Finance Minister Mathias Cormann believes Australia’s economy is heading in the right direction, despite some global and domestic risks and a flatlining jobless rate.
Labor argues the government is being “complacent” about the economy, citing significant losses on the Australian stock market as further evidence the economy is in trouble.
The unemployment rate remained at 5.2 per cent in July for the fourth consecutive month, despite 41,000 people joining the workforce.
Underemployment – which reflects the number of people who want more hours they are given – also nudged 0.2 per cent higher to 8.4 per cent.
“We are heading in the right direction,” Senator Cormann told reporters in Perth on Thursday.
“We are facing some risks in the global economy and in the domestic economy.
“We will continue to do everything we can to address them appropriately so that all Australians have the best possible opportunity to get ahead.”
Labor leader Anthony Albanese said he has “huge concerns” about the economy, accusing the government of not having a plan to get things moving again.
“We have across the board negative economic figures,” he told reporters in Sydney.
“Just today, we’ve seen the Australian stock market this morning fall by some two per cent. We have economic growth that was downgraded last week by the Reserve Bank.”
Senator Cormann didn’t want to offer commentary on the stock market, which slumped after a major sell-off on Wall Street.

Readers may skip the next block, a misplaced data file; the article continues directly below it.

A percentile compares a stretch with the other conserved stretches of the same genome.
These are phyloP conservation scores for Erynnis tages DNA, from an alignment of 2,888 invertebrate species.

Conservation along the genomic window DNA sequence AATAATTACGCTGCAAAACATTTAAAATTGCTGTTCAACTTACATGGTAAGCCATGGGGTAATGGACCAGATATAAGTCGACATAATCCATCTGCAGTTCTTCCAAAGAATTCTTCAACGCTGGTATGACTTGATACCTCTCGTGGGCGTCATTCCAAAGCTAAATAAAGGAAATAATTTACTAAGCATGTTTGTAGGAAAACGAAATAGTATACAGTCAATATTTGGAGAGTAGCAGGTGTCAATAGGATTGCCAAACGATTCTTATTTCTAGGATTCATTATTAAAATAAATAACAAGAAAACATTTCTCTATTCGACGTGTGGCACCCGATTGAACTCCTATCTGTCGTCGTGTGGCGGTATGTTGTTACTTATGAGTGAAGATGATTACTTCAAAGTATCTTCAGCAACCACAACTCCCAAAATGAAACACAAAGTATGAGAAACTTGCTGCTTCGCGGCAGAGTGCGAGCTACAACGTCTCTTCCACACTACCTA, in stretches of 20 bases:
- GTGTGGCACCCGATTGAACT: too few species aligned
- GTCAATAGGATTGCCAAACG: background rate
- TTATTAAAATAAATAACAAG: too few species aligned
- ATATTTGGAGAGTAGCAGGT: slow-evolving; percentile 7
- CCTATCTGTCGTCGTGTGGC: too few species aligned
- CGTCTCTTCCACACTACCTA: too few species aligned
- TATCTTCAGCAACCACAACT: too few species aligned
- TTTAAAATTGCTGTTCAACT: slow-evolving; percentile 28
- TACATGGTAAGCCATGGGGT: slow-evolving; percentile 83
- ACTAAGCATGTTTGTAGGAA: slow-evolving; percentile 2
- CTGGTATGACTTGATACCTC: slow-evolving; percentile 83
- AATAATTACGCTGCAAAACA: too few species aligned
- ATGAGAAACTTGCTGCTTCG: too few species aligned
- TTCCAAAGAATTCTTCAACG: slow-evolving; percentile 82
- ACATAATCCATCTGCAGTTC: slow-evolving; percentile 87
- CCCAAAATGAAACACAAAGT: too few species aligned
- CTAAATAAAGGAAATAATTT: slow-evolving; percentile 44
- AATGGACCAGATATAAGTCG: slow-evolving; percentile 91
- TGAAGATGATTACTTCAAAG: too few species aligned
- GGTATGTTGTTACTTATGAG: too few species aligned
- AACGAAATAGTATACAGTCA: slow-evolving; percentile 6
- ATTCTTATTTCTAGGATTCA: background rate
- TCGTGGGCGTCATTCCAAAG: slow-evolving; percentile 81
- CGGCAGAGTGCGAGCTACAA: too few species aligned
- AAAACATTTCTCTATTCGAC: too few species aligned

“We are focused on the economy and our economic performance. The fundamentals of the Australian economy are strong,” he said.
He pointed to Australia’s triple-A credit rating and employment growth of 2.6 per cent being above the long-term average of 1.8 per cent.
Mr Albanese suggested increasing welfare payments for job-seekers could also boost the economy.
Reserve Bank deputy governor Guy Debelle said on Thursday that Australians’ low spending is among the biggest domestic challenges to the economy.
Slow growth in disposable income has contributed to the trend and softer jobs figures could pose a risk in the near-future.
“Further out, the risks to the outlook are more evenly balanced,” he told a Sydney audience.
The national gender pay gap fell marginally to 14 per cent over the past six months, a difference of $241.50 per week for full-time workers.
Workplace Gender Equality Agency director Libby Lyons said she would have liked to see the gap reduced further.
“Although it is good that the gender pay gap has declined slightly and remains stable, it shows that we still need to have more Australian employers taking action on gender equality and addressing pay equity,” she said.